Sean Paul Explains Why He Feels ‘Verzuz’ & Sound Clashes Can Be Bad For The Culture

“Personally, I’m just tired of seeing us go at each other.”

Grammy-winning Dancehall recording artist Sean Paul caught some heat over his reason for not signing up for a Verzuz battle. Earlier this year, Paul told BBC Radio 1Xtra’s Seani B that he did not like the Verzuz platform or the name.

The 48-year-old performer made a comparison between the American-based Verzuz series and the sound clash tradition associated with the island of Jamaica. In Paul’s view, both presentations reinforce the idea of actual conflict. He even suggested the concept of battling musically is a product of “slave mentality.”

“I live in a violent society in Jamaica right now and the clash thing, is to me, something that is… I don’t want to say it’s causing the violence in society, but everybody is becoming complacent, so my stance is to fight against that in general,” said Paul in January.

At the time, the Dutty Rock album creator also stated, “Last year, when I said, I’m not down with the Verzuz thing and when somebody asked why don’t I like clashing, I told them it reminds me of slavery. A lot of people got offended and upset by that statement.”

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Sean Paul took part in another interview recently. Apple Music’s Zane Lowe spoke to the “Top Celebrity” singer, and their conversation once again covered Paul’s stance on the popular Verzuz.

“I was putting this album together called Live N Livin’ where I’m trying to put unity at the forefront,” Paul explained to Lowe. “I think that over the years, with our clashing each other, it’s been just a little bit embellished at times. It goes over to the point of us being complacent at saying some crazy things.”

He added, “I’m just trying to get back to the days where it’s more creative competition. So, when I was asked the question, ‘Would you do Verzuz?’ I said, ‘Nah.’ And they said, ‘Why?’ I said, ‘It reminds me too much of clashing right now.’ They were like, ‘What’s wrong with clashing? It’s part of your culture.'”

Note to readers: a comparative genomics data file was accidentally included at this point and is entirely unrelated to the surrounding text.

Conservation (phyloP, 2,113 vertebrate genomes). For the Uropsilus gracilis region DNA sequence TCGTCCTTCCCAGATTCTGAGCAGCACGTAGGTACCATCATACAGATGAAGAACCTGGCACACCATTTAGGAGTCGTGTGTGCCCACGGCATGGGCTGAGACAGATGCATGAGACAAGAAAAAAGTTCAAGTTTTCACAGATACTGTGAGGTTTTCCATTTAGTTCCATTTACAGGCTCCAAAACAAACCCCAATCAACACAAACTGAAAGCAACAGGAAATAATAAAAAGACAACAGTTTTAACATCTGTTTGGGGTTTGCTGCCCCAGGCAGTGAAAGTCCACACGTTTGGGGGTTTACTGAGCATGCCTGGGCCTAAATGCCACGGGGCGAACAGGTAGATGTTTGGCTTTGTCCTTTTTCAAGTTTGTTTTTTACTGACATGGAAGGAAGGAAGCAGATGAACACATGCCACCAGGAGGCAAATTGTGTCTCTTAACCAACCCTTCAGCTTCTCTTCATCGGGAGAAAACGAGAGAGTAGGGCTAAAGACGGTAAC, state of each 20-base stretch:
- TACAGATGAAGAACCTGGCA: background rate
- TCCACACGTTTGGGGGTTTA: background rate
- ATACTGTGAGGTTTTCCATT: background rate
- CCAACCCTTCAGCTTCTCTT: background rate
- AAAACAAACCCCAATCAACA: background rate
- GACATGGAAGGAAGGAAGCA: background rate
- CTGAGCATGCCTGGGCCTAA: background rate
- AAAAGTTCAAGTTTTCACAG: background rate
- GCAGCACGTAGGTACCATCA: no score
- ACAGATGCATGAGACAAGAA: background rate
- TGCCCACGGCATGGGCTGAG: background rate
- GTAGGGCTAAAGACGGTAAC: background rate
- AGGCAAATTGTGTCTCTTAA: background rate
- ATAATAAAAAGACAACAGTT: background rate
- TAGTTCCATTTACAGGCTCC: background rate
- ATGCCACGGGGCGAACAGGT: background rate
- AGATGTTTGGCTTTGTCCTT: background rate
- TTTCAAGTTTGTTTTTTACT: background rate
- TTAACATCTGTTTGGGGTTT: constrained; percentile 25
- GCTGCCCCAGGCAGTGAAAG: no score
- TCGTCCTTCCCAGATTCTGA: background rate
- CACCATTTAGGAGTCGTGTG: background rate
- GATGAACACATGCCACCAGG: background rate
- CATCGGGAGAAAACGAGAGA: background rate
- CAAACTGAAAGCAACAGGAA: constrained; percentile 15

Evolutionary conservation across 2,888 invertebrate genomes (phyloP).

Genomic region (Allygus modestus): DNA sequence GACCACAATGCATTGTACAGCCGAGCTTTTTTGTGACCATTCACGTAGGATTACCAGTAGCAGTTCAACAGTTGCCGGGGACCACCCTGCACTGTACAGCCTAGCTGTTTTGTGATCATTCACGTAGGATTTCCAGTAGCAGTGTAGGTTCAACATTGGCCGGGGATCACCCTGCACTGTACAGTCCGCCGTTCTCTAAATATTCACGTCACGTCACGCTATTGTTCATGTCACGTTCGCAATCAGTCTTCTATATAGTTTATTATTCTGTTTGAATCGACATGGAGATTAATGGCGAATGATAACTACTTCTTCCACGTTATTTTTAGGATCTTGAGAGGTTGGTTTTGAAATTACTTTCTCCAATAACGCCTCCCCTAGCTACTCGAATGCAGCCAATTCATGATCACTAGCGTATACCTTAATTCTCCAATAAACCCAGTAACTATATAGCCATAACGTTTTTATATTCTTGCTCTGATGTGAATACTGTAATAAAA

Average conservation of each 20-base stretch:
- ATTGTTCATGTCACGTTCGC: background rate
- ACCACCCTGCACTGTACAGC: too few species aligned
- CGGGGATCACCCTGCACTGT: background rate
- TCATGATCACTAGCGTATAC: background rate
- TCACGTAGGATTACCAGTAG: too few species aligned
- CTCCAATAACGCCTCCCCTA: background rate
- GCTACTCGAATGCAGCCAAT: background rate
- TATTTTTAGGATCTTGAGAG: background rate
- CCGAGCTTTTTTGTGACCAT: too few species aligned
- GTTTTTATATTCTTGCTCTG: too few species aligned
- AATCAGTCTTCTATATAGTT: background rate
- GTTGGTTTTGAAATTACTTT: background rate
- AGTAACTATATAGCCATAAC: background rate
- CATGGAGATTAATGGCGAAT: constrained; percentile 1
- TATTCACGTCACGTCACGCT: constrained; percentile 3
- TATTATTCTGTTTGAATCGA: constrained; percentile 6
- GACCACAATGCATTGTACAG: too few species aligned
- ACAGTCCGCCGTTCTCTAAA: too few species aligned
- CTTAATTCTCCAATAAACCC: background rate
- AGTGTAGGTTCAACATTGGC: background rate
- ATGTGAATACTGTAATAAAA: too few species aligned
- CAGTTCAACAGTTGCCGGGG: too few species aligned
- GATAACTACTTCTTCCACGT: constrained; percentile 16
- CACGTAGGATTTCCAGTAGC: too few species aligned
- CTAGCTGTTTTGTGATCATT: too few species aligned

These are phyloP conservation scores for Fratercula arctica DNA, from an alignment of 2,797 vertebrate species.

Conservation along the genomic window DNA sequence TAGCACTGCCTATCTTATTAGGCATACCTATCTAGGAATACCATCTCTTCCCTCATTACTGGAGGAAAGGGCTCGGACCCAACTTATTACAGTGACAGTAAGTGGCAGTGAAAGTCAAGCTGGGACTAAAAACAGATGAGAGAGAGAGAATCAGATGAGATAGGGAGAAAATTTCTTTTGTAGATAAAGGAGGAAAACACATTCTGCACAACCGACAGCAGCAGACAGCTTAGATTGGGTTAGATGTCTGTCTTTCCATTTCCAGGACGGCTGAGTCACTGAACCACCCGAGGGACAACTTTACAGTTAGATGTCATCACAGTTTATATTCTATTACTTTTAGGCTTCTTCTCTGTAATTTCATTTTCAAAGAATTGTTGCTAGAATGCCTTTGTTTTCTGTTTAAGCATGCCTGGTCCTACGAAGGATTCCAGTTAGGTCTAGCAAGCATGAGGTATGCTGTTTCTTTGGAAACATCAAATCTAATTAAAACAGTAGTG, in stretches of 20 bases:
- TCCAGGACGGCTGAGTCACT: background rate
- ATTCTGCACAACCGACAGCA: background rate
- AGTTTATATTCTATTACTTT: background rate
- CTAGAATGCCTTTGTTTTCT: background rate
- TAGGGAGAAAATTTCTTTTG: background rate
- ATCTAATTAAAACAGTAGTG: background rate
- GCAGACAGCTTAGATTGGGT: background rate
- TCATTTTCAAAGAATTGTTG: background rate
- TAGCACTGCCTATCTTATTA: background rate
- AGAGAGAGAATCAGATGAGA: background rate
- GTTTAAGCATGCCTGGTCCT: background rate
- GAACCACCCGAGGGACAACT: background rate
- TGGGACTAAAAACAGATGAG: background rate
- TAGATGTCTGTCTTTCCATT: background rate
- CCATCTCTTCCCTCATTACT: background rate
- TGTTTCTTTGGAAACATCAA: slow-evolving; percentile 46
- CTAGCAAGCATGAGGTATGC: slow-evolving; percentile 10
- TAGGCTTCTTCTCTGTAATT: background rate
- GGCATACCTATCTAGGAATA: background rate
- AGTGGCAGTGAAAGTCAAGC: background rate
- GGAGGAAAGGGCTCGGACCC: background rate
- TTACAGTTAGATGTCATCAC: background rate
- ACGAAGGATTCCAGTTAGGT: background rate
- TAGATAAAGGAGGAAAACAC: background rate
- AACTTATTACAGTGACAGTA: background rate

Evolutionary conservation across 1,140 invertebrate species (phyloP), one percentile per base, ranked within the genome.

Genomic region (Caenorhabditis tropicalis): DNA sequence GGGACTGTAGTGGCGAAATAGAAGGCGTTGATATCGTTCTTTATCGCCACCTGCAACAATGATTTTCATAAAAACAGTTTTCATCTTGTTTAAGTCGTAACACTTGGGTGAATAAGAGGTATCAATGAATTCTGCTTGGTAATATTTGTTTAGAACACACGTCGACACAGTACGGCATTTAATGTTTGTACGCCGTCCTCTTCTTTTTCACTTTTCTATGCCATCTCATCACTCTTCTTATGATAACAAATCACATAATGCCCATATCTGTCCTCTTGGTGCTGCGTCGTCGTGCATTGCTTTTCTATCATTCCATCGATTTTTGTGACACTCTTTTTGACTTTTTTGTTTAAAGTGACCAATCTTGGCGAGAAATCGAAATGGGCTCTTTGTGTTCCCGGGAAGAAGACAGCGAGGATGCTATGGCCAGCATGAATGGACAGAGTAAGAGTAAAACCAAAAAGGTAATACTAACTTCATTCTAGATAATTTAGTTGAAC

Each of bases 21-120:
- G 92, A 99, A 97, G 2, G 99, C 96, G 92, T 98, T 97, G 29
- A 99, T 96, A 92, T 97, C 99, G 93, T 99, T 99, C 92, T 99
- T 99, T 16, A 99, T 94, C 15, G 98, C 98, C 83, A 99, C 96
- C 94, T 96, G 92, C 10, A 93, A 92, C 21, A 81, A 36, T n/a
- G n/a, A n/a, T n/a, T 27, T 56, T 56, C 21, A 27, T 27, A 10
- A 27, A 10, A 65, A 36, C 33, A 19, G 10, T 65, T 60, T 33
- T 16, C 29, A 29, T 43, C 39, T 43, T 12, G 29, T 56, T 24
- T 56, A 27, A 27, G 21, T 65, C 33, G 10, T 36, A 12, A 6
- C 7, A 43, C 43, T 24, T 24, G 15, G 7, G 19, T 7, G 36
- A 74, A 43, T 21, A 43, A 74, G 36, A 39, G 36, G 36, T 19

Paul continued, “I said, ‘Some things in culture are great, and some things in culture are very negative. I’m just trying to be the change I want to see in the universe and big up more the positive side of things.’ There are many positive things that come from our genre like us helping to spawn other music like Reggaeton. Personally, I’m just tired of seeing us go at each other.”

Since its inception during the COVID-19 pandemic in 2020, Verzuz has hosted friendly hits-for-hits duels like Teddy Riley vs Babyface, Bounty Killer vs Beenie Man, DMX vs Snoop Dogg, Brandy vs Monica, Jeezy vs Gucci Mane, and Ashanti vs Keyshia Cole. Over 8 million viewers watched R&B divas Ashanti and Cole on January 21.

When the video-sharing service Triller purchased Verzuz in March, the brand’s original founders Swizz Beatz and Timbaland were added to the Triller Verzuz management team. Plus, 46 of the acts that participated in the series became Triller shareholders.

The next scheduled Verzuz event is set to see Blackout! collaborators Redman and Method Man meet up for a 4/20 special. In addition, 1990s-era R&B girl groups SWV and Xscape are currently expected to run through their most memorable records on May 8. There have also been teases of rematches as well as a “Ladies Night” edition.

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